3. Your emotions are tied to your team. If your team loses to an archival, you need a day or two to recuperate. If your team wins, no wrong can occur in your world.
  4. When your team screws up, you forgive. When your owners/managers screw up, you demand change!

Of course there are many more, but for the sake of determining whether politics has become akin to sports, these work well.

Comparison–um, just look at the recent election campaign.

It is in the land of fanaticism that politics loses its integrity. In 1888, James Russell Lowell–member of the Fireside poets and U.S. ambassador to both Spain and England–wrote the following of political parties and their membership:

If the politicians must look after the parties, there should be someone to look after the politicians, somebody to ask disagreeable questions and to utter uncomfortable truths; somebody to make sure, if possible, before the election, not only what, but whom the candidate, if elected, is going to represent.  James Russell Lowell, Political Essays, p. 318

Somewhere between Lowell’s keen observation and this election, American’s have lost the ability to ask those questions. They have become fanatics to the party.

In May of 2011, the Organization for Security and Co-Operation in Europe met to discuss the role of political parties in politics. One of their conclusions would seem counterintuitive to today’s American party system. They concluded:

Increasing participation and representation further requires providing citizens the tools necessary to hold politicians and government accountable. Citizens also need access to non-classified data in order to contribute to society and enhance the democratic process. Participation can also be enhanced through new e-tools and technologies, particularly providing access to information on political parties and the electoral process in the participating States.  ODIHR report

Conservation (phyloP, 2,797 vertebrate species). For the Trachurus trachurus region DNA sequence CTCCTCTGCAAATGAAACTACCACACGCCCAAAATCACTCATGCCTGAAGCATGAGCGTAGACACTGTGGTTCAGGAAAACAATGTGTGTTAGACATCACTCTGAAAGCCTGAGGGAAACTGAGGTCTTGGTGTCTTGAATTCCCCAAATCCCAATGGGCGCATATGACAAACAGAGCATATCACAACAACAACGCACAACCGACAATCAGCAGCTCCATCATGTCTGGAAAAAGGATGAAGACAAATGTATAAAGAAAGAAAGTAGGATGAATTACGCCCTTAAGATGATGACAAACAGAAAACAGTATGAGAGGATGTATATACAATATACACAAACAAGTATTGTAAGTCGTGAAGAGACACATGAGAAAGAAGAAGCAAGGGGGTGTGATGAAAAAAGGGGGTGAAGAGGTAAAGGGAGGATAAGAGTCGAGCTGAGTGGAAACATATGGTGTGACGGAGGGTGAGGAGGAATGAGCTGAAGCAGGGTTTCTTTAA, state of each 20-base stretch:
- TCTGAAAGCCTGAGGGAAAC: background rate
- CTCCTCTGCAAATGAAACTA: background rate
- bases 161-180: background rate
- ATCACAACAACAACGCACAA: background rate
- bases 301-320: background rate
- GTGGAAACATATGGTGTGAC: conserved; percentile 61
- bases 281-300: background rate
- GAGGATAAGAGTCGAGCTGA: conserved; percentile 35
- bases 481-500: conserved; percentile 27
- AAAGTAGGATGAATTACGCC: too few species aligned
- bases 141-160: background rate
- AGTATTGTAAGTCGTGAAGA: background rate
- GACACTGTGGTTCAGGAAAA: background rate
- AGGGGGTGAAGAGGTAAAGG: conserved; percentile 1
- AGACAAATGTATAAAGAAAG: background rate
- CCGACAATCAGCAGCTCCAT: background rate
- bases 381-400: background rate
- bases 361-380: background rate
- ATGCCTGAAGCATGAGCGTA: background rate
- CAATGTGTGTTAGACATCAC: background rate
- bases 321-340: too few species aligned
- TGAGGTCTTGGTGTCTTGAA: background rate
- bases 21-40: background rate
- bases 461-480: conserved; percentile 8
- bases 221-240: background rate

Today’s fanatical party member will ignore the failures and faults of their own party when confronted by someone from the other. They will speak in circles. They will try to turn the table around and find fault with the other party. They will not jump off the bandwagon. They will bleed for their party. What they will not do is demand change from within.

Party affiliation is a world of sports mania.

Party members have adopted the mythos as their own, and chastise all those that disagree with them. They will hound the opposition with “trash talk” and will perpetuate a hatred of anyone not on their team. They refuse to work within a united system, and, instead, see politics as a game to be won, a championship to be earned, a trophy to be hoisted. The elected officials their athletes. Washington D.C. the arena. They are the fans paying admission, just so they can watch the other team lose.

This may work in the realm of sports.

It is dooming America in politics.

GM to sponser Man U’s shirts for $559 mil over seven years

I wonder if I can now claim partial ownership too. Just silly. A company that just needed a massive bailout from the citizenry is now going to pay $18.6 million this and next year, $70 million for the 2014-15 season, and then an increase of 2.1% thereafter through 2021. China better buy more Volts.